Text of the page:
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National Institutes of Health, Prostate Cancer Research at the National Cancer Institute , January 13, 1998 NIH Press Release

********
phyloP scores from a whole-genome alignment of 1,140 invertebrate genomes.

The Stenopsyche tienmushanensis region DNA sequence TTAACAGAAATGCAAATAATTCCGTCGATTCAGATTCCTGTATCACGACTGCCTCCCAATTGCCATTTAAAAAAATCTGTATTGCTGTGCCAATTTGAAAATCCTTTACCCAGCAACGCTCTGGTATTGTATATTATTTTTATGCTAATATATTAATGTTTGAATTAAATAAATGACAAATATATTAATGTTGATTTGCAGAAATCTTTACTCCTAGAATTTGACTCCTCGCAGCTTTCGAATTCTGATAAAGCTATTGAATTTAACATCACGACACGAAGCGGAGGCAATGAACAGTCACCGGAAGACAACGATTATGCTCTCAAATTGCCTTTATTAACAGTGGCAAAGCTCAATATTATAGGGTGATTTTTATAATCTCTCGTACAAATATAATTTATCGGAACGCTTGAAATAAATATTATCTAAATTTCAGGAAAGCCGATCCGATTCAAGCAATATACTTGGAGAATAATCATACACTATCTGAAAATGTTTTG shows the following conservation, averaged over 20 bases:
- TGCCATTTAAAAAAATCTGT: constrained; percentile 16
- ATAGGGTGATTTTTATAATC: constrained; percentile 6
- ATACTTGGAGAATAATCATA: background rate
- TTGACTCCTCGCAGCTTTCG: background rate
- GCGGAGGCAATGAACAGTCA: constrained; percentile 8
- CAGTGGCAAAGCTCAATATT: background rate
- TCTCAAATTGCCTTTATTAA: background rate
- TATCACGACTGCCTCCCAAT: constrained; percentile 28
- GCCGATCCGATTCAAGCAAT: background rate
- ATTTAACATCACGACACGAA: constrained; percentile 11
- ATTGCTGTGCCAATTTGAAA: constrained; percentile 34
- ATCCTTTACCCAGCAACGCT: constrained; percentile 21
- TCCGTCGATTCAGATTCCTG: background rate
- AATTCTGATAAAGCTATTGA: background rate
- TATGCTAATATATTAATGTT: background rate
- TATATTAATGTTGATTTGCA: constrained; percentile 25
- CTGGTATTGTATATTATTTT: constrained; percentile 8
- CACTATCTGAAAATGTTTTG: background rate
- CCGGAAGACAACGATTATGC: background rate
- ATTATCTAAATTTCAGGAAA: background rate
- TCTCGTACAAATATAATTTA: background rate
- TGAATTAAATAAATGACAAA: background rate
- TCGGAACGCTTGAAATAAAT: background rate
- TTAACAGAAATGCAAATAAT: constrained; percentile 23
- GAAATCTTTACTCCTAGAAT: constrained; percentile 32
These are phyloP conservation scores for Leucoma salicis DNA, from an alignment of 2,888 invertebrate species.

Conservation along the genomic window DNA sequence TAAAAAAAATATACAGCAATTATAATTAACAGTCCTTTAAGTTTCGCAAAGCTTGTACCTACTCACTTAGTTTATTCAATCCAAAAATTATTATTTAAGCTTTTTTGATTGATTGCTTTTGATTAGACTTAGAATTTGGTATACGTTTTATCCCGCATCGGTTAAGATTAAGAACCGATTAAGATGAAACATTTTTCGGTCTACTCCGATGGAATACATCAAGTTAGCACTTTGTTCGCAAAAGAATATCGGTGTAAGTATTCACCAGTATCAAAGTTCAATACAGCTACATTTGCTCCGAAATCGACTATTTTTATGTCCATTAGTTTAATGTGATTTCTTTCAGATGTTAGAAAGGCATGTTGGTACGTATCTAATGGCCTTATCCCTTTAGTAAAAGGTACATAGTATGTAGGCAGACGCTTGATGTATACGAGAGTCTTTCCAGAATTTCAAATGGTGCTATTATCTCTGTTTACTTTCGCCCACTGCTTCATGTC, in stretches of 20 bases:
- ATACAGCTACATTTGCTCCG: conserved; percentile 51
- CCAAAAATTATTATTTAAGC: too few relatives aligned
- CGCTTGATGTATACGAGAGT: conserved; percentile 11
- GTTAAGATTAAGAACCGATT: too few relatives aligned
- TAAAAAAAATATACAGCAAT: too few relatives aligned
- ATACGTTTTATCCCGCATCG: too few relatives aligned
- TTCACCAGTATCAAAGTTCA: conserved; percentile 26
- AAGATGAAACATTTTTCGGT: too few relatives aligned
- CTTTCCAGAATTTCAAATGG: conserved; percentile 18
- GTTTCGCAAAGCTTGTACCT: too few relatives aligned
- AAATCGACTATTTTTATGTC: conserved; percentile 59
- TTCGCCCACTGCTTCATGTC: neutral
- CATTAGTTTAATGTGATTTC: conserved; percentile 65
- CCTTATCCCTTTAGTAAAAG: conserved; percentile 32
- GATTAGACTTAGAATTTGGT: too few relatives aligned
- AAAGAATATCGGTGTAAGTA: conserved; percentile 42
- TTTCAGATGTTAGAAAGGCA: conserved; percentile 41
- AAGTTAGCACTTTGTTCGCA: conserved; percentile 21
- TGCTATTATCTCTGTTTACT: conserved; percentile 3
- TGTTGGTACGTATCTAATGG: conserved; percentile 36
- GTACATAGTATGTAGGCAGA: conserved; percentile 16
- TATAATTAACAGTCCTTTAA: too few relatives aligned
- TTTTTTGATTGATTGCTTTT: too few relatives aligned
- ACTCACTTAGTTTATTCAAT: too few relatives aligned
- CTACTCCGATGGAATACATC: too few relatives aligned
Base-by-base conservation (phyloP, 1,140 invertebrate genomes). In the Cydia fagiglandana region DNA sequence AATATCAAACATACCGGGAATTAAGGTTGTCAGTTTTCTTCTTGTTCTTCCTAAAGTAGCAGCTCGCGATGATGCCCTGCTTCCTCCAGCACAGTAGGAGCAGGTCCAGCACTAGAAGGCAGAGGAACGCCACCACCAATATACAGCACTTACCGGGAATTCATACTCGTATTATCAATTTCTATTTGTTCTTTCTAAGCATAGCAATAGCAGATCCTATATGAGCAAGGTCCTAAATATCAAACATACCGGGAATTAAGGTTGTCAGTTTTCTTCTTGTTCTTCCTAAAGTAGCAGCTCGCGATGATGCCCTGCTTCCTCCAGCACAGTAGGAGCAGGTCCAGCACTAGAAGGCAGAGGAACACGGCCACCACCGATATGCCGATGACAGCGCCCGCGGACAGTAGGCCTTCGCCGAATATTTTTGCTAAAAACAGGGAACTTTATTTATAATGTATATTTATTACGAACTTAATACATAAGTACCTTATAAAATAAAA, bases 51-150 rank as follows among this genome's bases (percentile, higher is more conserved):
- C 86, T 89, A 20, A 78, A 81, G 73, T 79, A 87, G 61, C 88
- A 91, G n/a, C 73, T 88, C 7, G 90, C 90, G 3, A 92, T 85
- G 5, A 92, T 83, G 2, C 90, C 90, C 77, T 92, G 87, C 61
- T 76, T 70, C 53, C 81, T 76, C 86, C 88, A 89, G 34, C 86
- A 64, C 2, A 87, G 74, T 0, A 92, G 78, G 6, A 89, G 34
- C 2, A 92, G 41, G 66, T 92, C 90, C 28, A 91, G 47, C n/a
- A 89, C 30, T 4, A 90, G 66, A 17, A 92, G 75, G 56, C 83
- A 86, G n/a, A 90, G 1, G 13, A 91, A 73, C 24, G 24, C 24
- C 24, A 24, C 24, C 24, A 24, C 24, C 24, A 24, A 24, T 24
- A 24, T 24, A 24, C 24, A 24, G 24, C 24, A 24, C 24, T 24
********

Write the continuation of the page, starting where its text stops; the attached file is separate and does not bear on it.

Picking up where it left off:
NIH Press Release NATIONAL INSTITUTES OF HEALTH For Response to Inquiries Tuesday, January 13, 1998 National Cancer Institute NCI Press Office (301) 496-6641 Prostate Cancer Research at the National Cancer Institute The National Cancer Institute (NCI) is committed to a program of research that will relieve the burden of prostate cancer for all men, including African Americans and hopes to increase the number of African Americans participating in the clinical trials that it sponsors. Along with the American Cancer Society and the Centers for Disease Control and Prevention, NCI co-sponsored in November 1997 a Leadership Conference for Prostate Cancer in the African-American community. Conference participants developed a National Blueprint for Action, a set of recommendations to deal with prostate cancer in the African-American community. The research recommendations in the blueprint will be considered by NCI's Prostate Cancer Progress Review Group (PCPRG), which is conducting an extensive evaluation of NCI's prostate cancer research program in order to create a national agenda for research. The PCPRG will complete its nine-month analysis in the spring of 1998. Throughout the country federal dollars are supporting scientists actively engaged in research into all aspects of the disease. Highlights of current NCI efforts in prostate cancer research include: ¡ The NCI budget for prostate cancer has risen over 1,300 percent from 1981 to 1998 (from $6.4 million in FY 1981 to an estimate of $84 million in FY 1998). NCI has established a Prostate Cancer Progress Review Group that is currently assessing NCI's prostate cancer research portfolio in the context of the emerging opportunities for research. Results of this analysis in the form of a national agenda for research are expected in the spring of 1998. NCI has begun the Cancer Genome Anatomy Project (CGAP), the goals of which are to build an infrastructure of resources, information, and technologies that will create an index of all genes that are expressed in tumors. CGAP will also support development of new technologies that will allow rapid analysis of gene and protein expression as well as mutation detection of these tumor genes. The tumor type with the highest representation in the early stages of the CGAP effort is prostate cancer. NCI is currently sponsoring 57 clinical trials in prostate cancer including 15 Phase III studies (clinical trials involving new interventions closest to approval). Ten trials in prostate cancer are underway at the National Institutes of Health Clinical Center. NCI is sponsoring two trials, including the Prostate Intervention Versus Observation Trial (PIVOT), in which "watchful waiting" is being compared in terms of outcome with surgical removal of the prostate and with radiation therapy. These trials are intended to determine if treatment of localized disease is effective. NCI's ongoing Prostate, Lung, Colorectal, and Ovarian Cancer Screening Trial (PLCO) is assessing the efficacy of prostate cancer screening. New PLCO sites are being added to enhance minority patient accrual. NCI's ongoing Prostate Cancer Prevention Trial involves 18,000 healthy men over the age of 55 to determine if the drug finasteride can prevent prostate cancer. NCI clinical studies in prostate cancer have significant African-American participation. One NCI study shows that 14.7 percent of men enrolled onto NCI sponsored prostate cancer treatment trials are black while 10.3 percent of ¡ ¡ ¡ ¡ ¡ ¡ ¡ Americans diagnosed with prostate cancer are black. ¡ NCI staff and the Department of Defense have collaborated in a study of treatment data and shown that equal treatment yields equal outcome within stage. This finding suggests that all NCI efforts to improve prevention, diagnosis and treatment of this disease benefit all patients equally. However, NCI staff analyzing SEER Program data have shown that there are tremendously differing patterns of care among black and white men with prostate cancer. NCI has established the Urologic Oncology Branch within the Division of Clinical Sciences. One of the major areas of emphasis of this branch is prostate cancer. NCI has established a new fellowship program in urologic oncology that will also have as a major focus NCI's commitment to reduce the burden of prostate cancer in all segments of our society. NCI recently conducted a large interview-based study of prostate cancer in African Americans and whites. Analysis of the results have not thus far revealed any specific factor that could explain the racial differences in risk. However, further studies are under way, including an extensive evaluation of the role of different components of the diet. NCI funded or co-funded 11 prostate cancer epidemiologic studies beginning in September 1995 with study durations of three to five years. Eight of the 11 studies include an assessment of risk factors among AfricanAmerican men. Leads from this effort may help to clarify genetic and gene-environment interactions responsible for black-white differences in risk. ¡ ¡ ¡ ¡ For more information about cancer visit NCI's Website for patients, public and the mass media at http://rex.nci.nih.gov or NCI's main website at http://www.nci.nih.gov.
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